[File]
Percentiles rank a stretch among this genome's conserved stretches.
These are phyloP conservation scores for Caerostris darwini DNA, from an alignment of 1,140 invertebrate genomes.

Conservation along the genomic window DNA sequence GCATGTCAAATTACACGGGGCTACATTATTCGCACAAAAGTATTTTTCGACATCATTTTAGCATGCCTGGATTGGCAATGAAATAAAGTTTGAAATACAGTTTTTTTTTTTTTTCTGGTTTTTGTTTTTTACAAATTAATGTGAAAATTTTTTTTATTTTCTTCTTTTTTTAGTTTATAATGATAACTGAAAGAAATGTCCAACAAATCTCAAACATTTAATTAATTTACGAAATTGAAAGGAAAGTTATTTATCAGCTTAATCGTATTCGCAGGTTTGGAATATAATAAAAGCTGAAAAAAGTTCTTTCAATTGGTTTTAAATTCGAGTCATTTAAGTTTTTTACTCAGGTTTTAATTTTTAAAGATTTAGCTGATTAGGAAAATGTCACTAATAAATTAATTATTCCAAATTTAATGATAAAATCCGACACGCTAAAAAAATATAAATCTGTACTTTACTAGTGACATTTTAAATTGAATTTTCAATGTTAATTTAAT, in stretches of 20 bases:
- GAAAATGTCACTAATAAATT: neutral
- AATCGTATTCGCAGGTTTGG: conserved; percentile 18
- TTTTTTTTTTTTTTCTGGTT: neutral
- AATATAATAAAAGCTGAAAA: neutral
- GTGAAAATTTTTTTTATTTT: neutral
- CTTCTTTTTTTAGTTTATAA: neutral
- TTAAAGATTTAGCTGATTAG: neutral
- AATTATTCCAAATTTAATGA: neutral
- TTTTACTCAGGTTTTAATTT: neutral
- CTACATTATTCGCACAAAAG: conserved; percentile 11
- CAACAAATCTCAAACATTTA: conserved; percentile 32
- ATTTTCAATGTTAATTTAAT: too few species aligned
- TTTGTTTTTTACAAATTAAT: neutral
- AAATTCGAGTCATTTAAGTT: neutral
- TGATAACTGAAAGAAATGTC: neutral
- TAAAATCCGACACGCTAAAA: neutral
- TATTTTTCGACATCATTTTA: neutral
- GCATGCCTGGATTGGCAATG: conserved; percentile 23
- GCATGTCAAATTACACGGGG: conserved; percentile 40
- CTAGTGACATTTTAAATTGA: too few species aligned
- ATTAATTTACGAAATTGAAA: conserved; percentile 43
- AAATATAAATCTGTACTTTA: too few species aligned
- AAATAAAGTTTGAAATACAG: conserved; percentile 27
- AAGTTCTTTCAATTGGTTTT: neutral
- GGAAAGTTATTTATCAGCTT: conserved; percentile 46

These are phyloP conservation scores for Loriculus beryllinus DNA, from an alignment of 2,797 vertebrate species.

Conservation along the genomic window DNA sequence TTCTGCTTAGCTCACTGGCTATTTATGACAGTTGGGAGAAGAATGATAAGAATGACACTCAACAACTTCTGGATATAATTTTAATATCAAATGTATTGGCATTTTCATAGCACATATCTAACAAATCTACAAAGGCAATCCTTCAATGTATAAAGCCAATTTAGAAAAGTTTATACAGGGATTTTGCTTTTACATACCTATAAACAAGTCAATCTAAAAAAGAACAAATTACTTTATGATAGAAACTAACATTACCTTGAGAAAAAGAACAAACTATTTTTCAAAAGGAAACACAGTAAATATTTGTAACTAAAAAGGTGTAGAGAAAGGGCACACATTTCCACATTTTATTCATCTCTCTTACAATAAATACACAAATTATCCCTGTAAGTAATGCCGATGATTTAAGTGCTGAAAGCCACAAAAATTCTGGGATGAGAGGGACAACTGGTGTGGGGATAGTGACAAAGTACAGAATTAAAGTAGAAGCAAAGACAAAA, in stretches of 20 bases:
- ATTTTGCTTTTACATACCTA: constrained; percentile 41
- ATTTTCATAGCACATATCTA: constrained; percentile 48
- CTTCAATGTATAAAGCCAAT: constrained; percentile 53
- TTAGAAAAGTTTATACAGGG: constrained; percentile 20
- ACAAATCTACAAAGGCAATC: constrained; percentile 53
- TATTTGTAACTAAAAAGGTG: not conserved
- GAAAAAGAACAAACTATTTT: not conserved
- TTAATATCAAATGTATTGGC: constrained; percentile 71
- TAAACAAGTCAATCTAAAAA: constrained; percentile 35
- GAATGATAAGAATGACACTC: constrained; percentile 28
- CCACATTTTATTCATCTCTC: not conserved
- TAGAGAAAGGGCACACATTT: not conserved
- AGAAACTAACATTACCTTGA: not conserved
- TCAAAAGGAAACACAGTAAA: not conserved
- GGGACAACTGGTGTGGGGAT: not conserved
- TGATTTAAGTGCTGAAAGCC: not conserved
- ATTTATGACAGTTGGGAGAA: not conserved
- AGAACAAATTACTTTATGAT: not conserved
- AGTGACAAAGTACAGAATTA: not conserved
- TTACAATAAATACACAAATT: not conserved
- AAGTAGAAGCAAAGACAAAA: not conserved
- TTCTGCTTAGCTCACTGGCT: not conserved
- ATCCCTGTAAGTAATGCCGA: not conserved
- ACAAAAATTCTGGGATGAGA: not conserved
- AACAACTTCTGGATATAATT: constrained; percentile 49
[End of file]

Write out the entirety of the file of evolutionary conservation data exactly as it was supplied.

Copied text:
Percentiles rank a stretch among this genome's conserved stretches.
These are phyloP conservation scores for Caerostris darwini DNA, from an alignment of 1,140 invertebrate genomes.

Conservation along the genomic window DNA sequence GCATGTCAAATTACACGGGGCTACATTATTCGCACAAAAGTATTTTTCGACATCATTTTAGCATGCCTGGATTGGCAATGAAATAAAGTTTGAAATACAGTTTTTTTTTTTTTTCTGGTTTTTGTTTTTTACAAATTAATGTGAAAATTTTTTTTATTTTCTTCTTTTTTTAGTTTATAATGATAACTGAAAGAAATGTCCAACAAATCTCAAACATTTAATTAATTTACGAAATTGAAAGGAAAGTTATTTATCAGCTTAATCGTATTCGCAGGTTTGGAATATAATAAAAGCTGAAAAAAGTTCTTTCAATTGGTTTTAAATTCGAGTCATTTAAGTTTTTTACTCAGGTTTTAATTTTTAAAGATTTAGCTGATTAGGAAAATGTCACTAATAAATTAATTATTCCAAATTTAATGATAAAATCCGACACGCTAAAAAAATATAAATCTGTACTTTACTAGTGACATTTTAAATTGAATTTTCAATGTTAATTTAAT, in stretches of 20 bases:
- GAAAATGTCACTAATAAATT: neutral
- AATCGTATTCGCAGGTTTGG: conserved; percentile 18
- TTTTTTTTTTTTTTCTGGTT: neutral
- AATATAATAAAAGCTGAAAA: neutral
- GTGAAAATTTTTTTTATTTT: neutral
- CTTCTTTTTTTAGTTTATAA: neutral
- TTAAAGATTTAGCTGATTAG: neutral
- AATTATTCCAAATTTAATGA: neutral
- TTTTACTCAGGTTTTAATTT: neutral
- CTACATTATTCGCACAAAAG: conserved; percentile 11
- CAACAAATCTCAAACATTTA: conserved; percentile 32
- ATTTTCAATGTTAATTTAAT: too few species aligned
- TTTGTTTTTTACAAATTAAT: neutral
- AAATTCGAGTCATTTAAGTT: neutral
- TGATAACTGAAAGAAATGTC: neutral
- TAAAATCCGACACGCTAAAA: neutral
- TATTTTTCGACATCATTTTA: neutral
- GCATGCCTGGATTGGCAATG: conserved; percentile 23
- GCATGTCAAATTACACGGGG: conserved; percentile 40
- CTAGTGACATTTTAAATTGA: too few species aligned
- ATTAATTTACGAAATTGAAA: conserved; percentile 43
- AAATATAAATCTGTACTTTA: too few species aligned
- AAATAAAGTTTGAAATACAG: conserved; percentile 27
- AAGTTCTTTCAATTGGTTTT: neutral
- GGAAAGTTATTTATCAGCTT: conserved; percentile 46

These are phyloP conservation scores for Loriculus beryllinus DNA, from an alignment of 2,797 vertebrate species.

Conservation along the genomic window DNA sequence TTCTGCTTAGCTCACTGGCTATTTATGACAGTTGGGAGAAGAATGATAAGAATGACACTCAACAACTTCTGGATATAATTTTAATATCAAATGTATTGGCATTTTCATAGCACATATCTAACAAATCTACAAAGGCAATCCTTCAATGTATAAAGCCAATTTAGAAAAGTTTATACAGGGATTTTGCTTTTACATACCTATAAACAAGTCAATCTAAAAAAGAACAAATTACTTTATGATAGAAACTAACATTACCTTGAGAAAAAGAACAAACTATTTTTCAAAAGGAAACACAGTAAATATTTGTAACTAAAAAGGTGTAGAGAAAGGGCACACATTTCCACATTTTATTCATCTCTCTTACAATAAATACACAAATTATCCCTGTAAGTAATGCCGATGATTTAAGTGCTGAAAGCCACAAAAATTCTGGGATGAGAGGGACAACTGGTGTGGGGATAGTGACAAAGTACAGAATTAAAGTAGAAGCAAAGACAAAA, in stretches of 20 bases:
- ATTTTGCTTTTACATACCTA: constrained; percentile 41
- ATTTTCATAGCACATATCTA: constrained; percentile 48
- CTTCAATGTATAAAGCCAAT: constrained; percentile 53
- TTAGAAAAGTTTATACAGGG: constrained; percentile 20
- ACAAATCTACAAAGGCAATC: constrained; percentile 53
- TATTTGTAACTAAAAAGGTG: not conserved
- GAAAAAGAACAAACTATTTT: not conserved
- TTAATATCAAATGTATTGGC: constrained; percentile 71
- TAAACAAGTCAATCTAAAAA: constrained; percentile 35
- GAATGATAAGAATGACACTC: constrained; percentile 28
- CCACATTTTATTCATCTCTC: not conserved
- TAGAGAAAGGGCACACATTT: not conserved
- AGAAACTAACATTACCTTGA: not conserved
- TCAAAAGGAAACACAGTAAA: not conserved
- GGGACAACTGGTGTGGGGAT: not conserved
- TGATTTAAGTGCTGAAAGCC: not conserved
- ATTTATGACAGTTGGGAGAA: not conserved
- AGAACAAATTACTTTATGAT: not conserved
- AGTGACAAAGTACAGAATTA: not conserved
- TTACAATAAATACACAAATT: not conserved
- AAGTAGAAGCAAAGACAAAA: not conserved
- TTCTGCTTAGCTCACTGGCT: not conserved
- ATCCCTGTAAGTAATGCCGA: not conserved
- ACAAAAATTCTGGGATGAGA: not conserved
- AACAACTTCTGGATATAATT: constrained; percentile 49